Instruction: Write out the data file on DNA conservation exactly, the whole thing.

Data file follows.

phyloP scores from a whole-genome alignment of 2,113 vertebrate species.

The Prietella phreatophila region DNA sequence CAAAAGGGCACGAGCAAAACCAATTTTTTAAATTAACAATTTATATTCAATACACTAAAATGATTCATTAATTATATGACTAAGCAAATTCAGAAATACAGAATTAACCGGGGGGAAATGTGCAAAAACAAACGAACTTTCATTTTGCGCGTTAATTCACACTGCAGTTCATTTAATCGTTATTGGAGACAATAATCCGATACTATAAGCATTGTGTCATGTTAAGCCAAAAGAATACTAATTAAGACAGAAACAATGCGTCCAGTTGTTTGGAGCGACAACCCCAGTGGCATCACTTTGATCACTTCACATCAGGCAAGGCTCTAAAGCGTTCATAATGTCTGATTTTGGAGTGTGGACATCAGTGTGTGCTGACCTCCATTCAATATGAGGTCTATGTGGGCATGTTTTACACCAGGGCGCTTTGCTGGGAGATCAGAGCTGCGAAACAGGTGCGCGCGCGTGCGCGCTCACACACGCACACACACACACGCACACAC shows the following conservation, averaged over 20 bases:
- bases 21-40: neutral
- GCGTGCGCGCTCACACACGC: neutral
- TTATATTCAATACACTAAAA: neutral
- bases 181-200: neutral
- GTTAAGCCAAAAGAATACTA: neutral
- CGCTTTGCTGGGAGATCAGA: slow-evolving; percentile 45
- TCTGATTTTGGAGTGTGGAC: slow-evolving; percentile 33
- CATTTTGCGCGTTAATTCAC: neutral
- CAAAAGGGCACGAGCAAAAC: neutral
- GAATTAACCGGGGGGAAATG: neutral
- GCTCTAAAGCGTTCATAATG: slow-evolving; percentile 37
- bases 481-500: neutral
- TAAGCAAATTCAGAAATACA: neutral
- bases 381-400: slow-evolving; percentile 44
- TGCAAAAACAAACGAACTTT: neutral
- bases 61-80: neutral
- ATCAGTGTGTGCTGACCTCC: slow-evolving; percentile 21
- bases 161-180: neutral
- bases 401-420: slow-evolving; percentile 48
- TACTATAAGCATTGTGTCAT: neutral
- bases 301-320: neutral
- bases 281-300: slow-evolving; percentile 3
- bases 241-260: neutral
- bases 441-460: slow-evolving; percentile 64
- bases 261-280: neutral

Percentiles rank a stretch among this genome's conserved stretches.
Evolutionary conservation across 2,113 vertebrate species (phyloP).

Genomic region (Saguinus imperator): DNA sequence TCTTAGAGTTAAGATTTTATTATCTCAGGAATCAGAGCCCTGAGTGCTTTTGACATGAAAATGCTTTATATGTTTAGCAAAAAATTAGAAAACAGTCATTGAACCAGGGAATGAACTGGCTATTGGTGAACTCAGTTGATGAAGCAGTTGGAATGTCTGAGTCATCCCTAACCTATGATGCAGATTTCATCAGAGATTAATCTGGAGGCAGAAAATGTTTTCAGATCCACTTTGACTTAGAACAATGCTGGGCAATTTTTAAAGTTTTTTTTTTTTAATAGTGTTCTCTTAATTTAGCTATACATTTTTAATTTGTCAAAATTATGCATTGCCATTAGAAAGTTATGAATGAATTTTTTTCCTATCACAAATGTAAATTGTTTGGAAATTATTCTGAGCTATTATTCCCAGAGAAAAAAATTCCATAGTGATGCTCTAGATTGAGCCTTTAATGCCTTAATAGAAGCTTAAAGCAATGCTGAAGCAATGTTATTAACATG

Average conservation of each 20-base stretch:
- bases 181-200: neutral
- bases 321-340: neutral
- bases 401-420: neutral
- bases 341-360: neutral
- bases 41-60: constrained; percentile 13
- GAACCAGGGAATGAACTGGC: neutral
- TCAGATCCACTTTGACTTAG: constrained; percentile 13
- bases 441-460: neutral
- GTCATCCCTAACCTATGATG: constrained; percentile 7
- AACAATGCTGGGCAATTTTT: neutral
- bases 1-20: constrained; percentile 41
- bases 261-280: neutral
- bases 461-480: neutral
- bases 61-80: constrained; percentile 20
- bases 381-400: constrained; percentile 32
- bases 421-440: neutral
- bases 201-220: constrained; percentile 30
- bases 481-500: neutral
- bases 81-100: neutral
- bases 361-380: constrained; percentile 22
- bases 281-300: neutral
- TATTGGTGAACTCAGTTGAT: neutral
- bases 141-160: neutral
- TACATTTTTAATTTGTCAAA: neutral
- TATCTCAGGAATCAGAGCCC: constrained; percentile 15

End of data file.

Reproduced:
phyloP scores from a whole-genome alignment of 2,113 vertebrate species.

The Prietella phreatophila region DNA sequence CAAAAGGGCACGAGCAAAACCAATTTTTTAAATTAACAATTTATATTCAATACACTAAAATGATTCATTAATTATATGACTAAGCAAATTCAGAAATACAGAATTAACCGGGGGGAAATGTGCAAAAACAAACGAACTTTCATTTTGCGCGTTAATTCACACTGCAGTTCATTTAATCGTTATTGGAGACAATAATCCGATACTATAAGCATTGTGTCATGTTAAGCCAAAAGAATACTAATTAAGACAGAAACAATGCGTCCAGTTGTTTGGAGCGACAACCCCAGTGGCATCACTTTGATCACTTCACATCAGGCAAGGCTCTAAAGCGTTCATAATGTCTGATTTTGGAGTGTGGACATCAGTGTGTGCTGACCTCCATTCAATATGAGGTCTATGTGGGCATGTTTTACACCAGGGCGCTTTGCTGGGAGATCAGAGCTGCGAAACAGGTGCGCGCGCGTGCGCGCTCACACACGCACACACACACACGCACACAC shows the following conservation, averaged over 20 bases:
- bases 21-40: neutral
- GCGTGCGCGCTCACACACGC: neutral
- TTATATTCAATACACTAAAA: neutral
- bases 181-200: neutral
- GTTAAGCCAAAAGAATACTA: neutral
- CGCTTTGCTGGGAGATCAGA: slow-evolving; percentile 45
- TCTGATTTTGGAGTGTGGAC: slow-evolving; percentile 33
- CATTTTGCGCGTTAATTCAC: neutral
- CAAAAGGGCACGAGCAAAAC: neutral
- GAATTAACCGGGGGGAAATG: neutral
- GCTCTAAAGCGTTCATAATG: slow-evolving; percentile 37
- bases 481-500: neutral
- TAAGCAAATTCAGAAATACA: neutral
- bases 381-400: slow-evolving; percentile 44
- TGCAAAAACAAACGAACTTT: neutral
- bases 61-80: neutral
- ATCAGTGTGTGCTGACCTCC: slow-evolving; percentile 21
- bases 161-180: neutral
- bases 401-420: slow-evolving; percentile 48
- TACTATAAGCATTGTGTCAT: neutral
- bases 301-320: neutral
- bases 281-300: slow-evolving; percentile 3
- bases 241-260: neutral
- bases 441-460: slow-evolving; percentile 64
- bases 261-280: neutral

Percentiles rank a stretch among this genome's conserved stretches.
Evolutionary conservation across 2,113 vertebrate species (phyloP).

Genomic region (Saguinus imperator): DNA sequence TCTTAGAGTTAAGATTTTATTATCTCAGGAATCAGAGCCCTGAGTGCTTTTGACATGAAAATGCTTTATATGTTTAGCAAAAAATTAGAAAACAGTCATTGAACCAGGGAATGAACTGGCTATTGGTGAACTCAGTTGATGAAGCAGTTGGAATGTCTGAGTCATCCCTAACCTATGATGCAGATTTCATCAGAGATTAATCTGGAGGCAGAAAATGTTTTCAGATCCACTTTGACTTAGAACAATGCTGGGCAATTTTTAAAGTTTTTTTTTTTTAATAGTGTTCTCTTAATTTAGCTATACATTTTTAATTTGTCAAAATTATGCATTGCCATTAGAAAGTTATGAATGAATTTTTTTCCTATCACAAATGTAAATTGTTTGGAAATTATTCTGAGCTATTATTCCCAGAGAAAAAAATTCCATAGTGATGCTCTAGATTGAGCCTTTAATGCCTTAATAGAAGCTTAAAGCAATGCTGAAGCAATGTTATTAACATG

Average conservation of each 20-base stretch:
- bases 181-200: neutral
- bases 321-340: neutral
- bases 401-420: neutral
- bases 341-360: neutral
- bases 41-60: constrained; percentile 13
- GAACCAGGGAATGAACTGGC: neutral
- TCAGATCCACTTTGACTTAG: constrained; percentile 13
- bases 441-460: neutral
- GTCATCCCTAACCTATGATG: constrained; percentile 7
- AACAATGCTGGGCAATTTTT: neutral
- bases 1-20: constrained; percentile 41
- bases 261-280: neutral
- bases 461-480: neutral
- bases 61-80: constrained; percentile 20
- bases 381-400: constrained; percentile 32
- bases 421-440: neutral
- bases 201-220: constrained; percentile 30
- bases 481-500: neutral
- bases 81-100: neutral
- bases 361-380: constrained; percentile 22
- bases 281-300: neutral
- TATTGGTGAACTCAGTTGAT: neutral
- bases 141-160: neutral
- TACATTTTTAATTTGTCAAA: neutral
- TATCTCAGGAATCAGAGCCC: constrained; percentile 15